oCERT team notified us about discovered by Diego Pettenò in glib:
Base64 encoding and decoding functions in glib suffer from vulnerabilities during memory allocations which may result in arbitrary code execution when processing large strings.
g_base64_encode and g_base64_decode allocate memory for their respective behavior using a similar pattern:
ret = g_malloc0 (input_length * 3 / 4);
In g_base64_decode, input_length is typed as a gint and its value is derived directly from a strlen(3) call over an input string. Since the multiplication is evaluated prior to the division, an input_length greater than (UINT_MAX/3), or 1431655765, will wrap resulting in smaller allocation than required. It is also possible to achieve the same effect with a carefully calculated signedness overflow, like -1/4 = 0.
Reference (once the issue is public):
Base64 handling functions were introduced upstream in glib 2.11.0 (unstable) or 2.12 (stable, as noted in docs and source code). Therefore, this issue does not affect glib and glib2 packages as shipped in Red Hat Enterprise Linux 2.1, 3 and 4, which are based on older upstream versions.
Created attachment 325825 [details]
Here's my take on possible fix...
It swaps order of multiplication / division operations, so no overflow check is needed for decode, and the overflow in the encode case becomes rather theoretical (you'll need 3+gig input on 32bit which is beyond usual 2:2 or 3:1 user-space:kernel-space split, and way to high for today's (and tomorrow's too) 64 bit machines).
I also changed length requirements description in the comments to first divide, then multiply. This should get to the docs as well, so anyone using the *_step functions directly is less likely to make the same mistake (omitting overflow check in case of divide-multiply should not be a big deal, as described above).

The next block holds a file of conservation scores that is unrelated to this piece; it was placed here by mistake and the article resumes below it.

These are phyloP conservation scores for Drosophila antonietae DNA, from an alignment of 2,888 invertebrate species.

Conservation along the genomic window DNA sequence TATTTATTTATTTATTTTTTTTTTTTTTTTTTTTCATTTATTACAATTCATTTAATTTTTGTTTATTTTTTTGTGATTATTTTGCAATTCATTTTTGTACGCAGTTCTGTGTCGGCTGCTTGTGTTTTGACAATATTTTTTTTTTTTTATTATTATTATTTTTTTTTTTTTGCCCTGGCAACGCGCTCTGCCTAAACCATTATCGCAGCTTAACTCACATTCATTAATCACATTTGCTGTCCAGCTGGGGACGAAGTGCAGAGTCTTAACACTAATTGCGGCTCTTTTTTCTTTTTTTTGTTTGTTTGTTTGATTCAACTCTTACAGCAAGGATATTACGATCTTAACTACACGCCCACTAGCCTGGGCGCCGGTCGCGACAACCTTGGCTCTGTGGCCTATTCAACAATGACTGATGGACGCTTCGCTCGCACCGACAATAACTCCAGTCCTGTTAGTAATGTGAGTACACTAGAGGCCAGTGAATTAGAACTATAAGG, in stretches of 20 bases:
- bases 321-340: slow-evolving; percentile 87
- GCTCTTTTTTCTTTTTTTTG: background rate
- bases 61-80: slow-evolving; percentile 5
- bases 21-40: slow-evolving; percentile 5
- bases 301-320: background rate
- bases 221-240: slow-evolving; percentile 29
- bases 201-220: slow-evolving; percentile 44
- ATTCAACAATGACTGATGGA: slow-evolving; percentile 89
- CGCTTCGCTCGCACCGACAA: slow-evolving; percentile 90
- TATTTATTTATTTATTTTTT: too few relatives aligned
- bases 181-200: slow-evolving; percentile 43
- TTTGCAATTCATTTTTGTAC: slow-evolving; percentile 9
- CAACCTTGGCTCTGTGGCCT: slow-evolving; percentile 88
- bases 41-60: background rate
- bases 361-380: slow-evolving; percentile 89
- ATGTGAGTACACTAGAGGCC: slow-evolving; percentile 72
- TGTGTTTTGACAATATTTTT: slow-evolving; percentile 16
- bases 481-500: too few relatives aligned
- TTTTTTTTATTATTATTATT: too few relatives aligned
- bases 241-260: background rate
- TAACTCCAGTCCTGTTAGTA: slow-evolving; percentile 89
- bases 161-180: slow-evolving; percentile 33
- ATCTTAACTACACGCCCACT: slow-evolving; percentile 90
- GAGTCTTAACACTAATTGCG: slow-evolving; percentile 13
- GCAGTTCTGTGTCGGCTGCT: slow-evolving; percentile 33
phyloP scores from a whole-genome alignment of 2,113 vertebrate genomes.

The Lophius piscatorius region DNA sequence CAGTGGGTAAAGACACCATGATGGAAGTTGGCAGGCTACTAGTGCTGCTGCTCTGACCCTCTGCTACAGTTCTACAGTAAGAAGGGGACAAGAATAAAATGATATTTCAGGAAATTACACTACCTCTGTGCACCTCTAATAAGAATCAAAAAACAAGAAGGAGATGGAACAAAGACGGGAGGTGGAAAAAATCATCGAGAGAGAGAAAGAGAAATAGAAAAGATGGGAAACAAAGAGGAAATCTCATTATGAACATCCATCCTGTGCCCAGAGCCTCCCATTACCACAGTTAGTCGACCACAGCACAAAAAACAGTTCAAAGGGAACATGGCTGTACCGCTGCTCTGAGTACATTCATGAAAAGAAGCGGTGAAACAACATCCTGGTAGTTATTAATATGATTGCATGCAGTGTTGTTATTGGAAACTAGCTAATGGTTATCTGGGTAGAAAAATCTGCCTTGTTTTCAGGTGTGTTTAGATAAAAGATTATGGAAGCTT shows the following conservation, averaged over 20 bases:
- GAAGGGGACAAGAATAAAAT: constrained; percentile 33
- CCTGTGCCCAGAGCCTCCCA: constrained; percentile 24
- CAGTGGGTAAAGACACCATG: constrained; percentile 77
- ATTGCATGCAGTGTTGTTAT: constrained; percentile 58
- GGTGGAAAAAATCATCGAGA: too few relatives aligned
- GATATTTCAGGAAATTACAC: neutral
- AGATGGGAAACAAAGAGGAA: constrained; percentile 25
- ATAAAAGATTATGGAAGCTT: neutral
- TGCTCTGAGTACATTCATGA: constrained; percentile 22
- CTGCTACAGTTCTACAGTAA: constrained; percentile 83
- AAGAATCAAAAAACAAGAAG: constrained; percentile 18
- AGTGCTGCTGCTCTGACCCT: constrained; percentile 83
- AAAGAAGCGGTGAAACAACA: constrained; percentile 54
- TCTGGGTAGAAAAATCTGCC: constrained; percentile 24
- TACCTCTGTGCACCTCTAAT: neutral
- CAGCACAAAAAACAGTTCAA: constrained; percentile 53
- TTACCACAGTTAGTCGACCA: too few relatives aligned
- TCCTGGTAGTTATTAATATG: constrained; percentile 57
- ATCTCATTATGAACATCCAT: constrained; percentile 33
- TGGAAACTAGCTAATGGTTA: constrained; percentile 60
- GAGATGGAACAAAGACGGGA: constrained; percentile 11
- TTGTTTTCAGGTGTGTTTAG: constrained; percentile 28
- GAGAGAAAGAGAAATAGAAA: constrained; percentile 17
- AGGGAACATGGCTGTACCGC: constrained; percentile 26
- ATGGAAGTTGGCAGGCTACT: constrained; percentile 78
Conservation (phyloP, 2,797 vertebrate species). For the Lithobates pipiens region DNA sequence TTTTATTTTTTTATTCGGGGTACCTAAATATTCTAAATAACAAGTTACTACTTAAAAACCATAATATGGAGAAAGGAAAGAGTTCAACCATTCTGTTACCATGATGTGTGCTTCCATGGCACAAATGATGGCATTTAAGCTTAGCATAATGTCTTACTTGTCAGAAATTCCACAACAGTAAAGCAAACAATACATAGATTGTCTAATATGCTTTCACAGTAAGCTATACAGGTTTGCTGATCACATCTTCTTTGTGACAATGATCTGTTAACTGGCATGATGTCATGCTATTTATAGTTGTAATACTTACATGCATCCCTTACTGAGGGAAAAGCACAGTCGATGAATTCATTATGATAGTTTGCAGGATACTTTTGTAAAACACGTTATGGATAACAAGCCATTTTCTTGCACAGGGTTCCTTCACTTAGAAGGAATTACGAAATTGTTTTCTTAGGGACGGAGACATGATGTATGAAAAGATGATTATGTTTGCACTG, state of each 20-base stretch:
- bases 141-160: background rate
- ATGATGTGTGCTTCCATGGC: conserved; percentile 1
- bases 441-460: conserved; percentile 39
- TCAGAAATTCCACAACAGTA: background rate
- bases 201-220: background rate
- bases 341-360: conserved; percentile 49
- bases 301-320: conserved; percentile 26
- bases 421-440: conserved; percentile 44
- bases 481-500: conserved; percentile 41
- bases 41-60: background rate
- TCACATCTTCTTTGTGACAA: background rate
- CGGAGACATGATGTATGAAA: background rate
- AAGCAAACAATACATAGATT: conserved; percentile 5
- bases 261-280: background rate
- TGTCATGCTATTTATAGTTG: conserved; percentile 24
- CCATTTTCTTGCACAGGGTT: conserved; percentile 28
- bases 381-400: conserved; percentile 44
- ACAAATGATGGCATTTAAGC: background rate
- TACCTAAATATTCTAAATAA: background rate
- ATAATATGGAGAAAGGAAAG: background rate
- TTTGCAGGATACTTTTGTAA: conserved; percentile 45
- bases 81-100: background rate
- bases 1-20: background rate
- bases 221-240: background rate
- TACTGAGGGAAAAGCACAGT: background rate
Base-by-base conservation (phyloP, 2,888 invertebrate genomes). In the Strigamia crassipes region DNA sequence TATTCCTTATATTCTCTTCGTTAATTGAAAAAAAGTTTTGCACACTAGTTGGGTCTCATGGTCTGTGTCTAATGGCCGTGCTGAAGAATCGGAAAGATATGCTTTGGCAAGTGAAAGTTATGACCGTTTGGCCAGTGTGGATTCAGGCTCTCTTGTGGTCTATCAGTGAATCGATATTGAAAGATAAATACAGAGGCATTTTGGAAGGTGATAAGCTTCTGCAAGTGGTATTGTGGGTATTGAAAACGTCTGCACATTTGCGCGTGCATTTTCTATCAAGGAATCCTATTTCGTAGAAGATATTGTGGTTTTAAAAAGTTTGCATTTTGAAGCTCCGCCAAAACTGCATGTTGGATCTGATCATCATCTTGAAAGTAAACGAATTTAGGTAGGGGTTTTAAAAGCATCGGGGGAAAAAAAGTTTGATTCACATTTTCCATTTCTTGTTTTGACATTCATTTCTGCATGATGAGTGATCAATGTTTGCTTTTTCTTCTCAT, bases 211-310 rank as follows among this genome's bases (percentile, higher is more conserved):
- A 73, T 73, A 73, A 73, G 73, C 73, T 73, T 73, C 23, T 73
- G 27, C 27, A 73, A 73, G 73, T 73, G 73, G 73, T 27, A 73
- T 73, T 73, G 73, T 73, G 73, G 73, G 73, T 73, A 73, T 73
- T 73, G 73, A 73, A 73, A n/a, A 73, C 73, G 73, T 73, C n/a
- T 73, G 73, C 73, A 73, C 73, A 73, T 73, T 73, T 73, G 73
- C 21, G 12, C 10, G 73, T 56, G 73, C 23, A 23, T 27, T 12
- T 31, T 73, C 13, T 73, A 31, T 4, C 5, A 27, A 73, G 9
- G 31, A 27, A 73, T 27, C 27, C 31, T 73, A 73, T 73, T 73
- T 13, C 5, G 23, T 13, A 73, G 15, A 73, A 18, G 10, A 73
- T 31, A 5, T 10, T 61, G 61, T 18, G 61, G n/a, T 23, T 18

It also changes input_length type to avoid this signedness flaw.
Matthias, Alex, can you please review?
So I was looking at what my be using those functions in EL5, but I don't see anything. Newer versions of evolution or vino in Fedora use them, in vino's case only for trusted inputs as far as I can see.
However, glib's code is based on camel library used by evolution / evolution-data-server. RHEL versions of evolution have the same flaw in camel_base64_encode_simple() in camel/camel-mime-utils.c. camel_base64_decode_simple() is not affected, as it does decoding in-place. I did not have time to investigate the uses of camel_base64_encode_simple yet, but I'd guess it's more likely to be used on trusted inputs, rather than untrusted. Suggestions are welcome.
Another possible problem lies in new gstreamer-plugins-base in 5.3 (not in current version in 5.2):
gst_vorbis_tag_add_coverart() in gst-libs/gst/tag/gstvorbistag.c:
img_data = g_try_malloc0 (base64_len * 3 / 4);
if (img_data == NULL)
img_len = g_base64_decode_step (img_data_base64, base64_len, img_data,
So it does the same mistake as g_base64_decode, and fixing the issue in glib2 will not fix gstreamer. I don't see any good reason why g_base64_decode_step is used here (possibly due to easier malloc error handling), g_base64_decode could be used as well, making the code even bit simple. Again, I'm not yet sure whether there may be some other restriction preventing this function to be reached when large inputs are provided. It may still be the easiest to fix this before we release 5.3 (avoiding the overhead of extra RHSA for what seems to be a moderate-impact issue for gstreamer). Changing alloc to (base64_len / 4) * 3 should be enough. Adam, any thoughts?
Created attachment 328547 [details]
Make sure g_malloc0 is always called with argument >0 in g_base64_decode(), to make sure g_base64_decode() does not return NULL for very short inputs (less than 4 chars).
I didn't follow the exact calculations that you changed in the comments, but the code changes look good to me, with one exception:
g_return_val_if_fail (len < ((G_MAXSIZE - 1) / 4 - 1) * 3, NULL);
should be an explicit
if (len < ((G_MAXSIZE - 1) / 4 - 1) * 3)